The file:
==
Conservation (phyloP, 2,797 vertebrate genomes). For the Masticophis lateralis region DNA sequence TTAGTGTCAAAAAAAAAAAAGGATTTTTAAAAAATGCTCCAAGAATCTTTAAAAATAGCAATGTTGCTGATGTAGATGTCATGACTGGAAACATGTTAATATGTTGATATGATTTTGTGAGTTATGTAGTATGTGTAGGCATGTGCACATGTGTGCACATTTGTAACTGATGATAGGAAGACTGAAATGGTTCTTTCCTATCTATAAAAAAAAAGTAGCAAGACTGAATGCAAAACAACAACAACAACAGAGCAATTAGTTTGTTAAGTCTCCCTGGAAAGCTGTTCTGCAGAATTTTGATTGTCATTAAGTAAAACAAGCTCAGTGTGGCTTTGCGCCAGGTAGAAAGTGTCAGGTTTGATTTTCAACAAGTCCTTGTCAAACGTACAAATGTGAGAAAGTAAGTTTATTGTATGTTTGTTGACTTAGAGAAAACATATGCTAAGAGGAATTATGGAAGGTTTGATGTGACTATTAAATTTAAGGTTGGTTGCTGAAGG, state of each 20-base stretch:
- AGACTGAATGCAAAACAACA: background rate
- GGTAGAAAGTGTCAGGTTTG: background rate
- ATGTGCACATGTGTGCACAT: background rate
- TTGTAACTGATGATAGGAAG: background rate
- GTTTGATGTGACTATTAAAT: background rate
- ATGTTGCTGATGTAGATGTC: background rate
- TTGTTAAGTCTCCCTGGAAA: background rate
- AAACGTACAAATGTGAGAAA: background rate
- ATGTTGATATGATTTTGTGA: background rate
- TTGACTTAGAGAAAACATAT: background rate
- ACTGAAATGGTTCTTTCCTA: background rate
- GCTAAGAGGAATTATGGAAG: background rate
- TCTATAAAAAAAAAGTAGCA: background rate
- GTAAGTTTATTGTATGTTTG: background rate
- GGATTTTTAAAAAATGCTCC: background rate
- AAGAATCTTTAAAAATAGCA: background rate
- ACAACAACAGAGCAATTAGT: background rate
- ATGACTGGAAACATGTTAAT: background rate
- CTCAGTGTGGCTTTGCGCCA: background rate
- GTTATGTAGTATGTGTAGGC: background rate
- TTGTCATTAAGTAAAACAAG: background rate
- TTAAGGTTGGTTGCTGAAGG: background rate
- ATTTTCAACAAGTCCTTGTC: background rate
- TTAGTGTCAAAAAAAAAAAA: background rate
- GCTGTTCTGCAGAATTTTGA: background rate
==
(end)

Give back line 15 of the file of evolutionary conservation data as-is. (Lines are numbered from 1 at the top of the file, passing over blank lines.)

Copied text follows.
- GTAAGTTTATTGTATGTTTG: background rate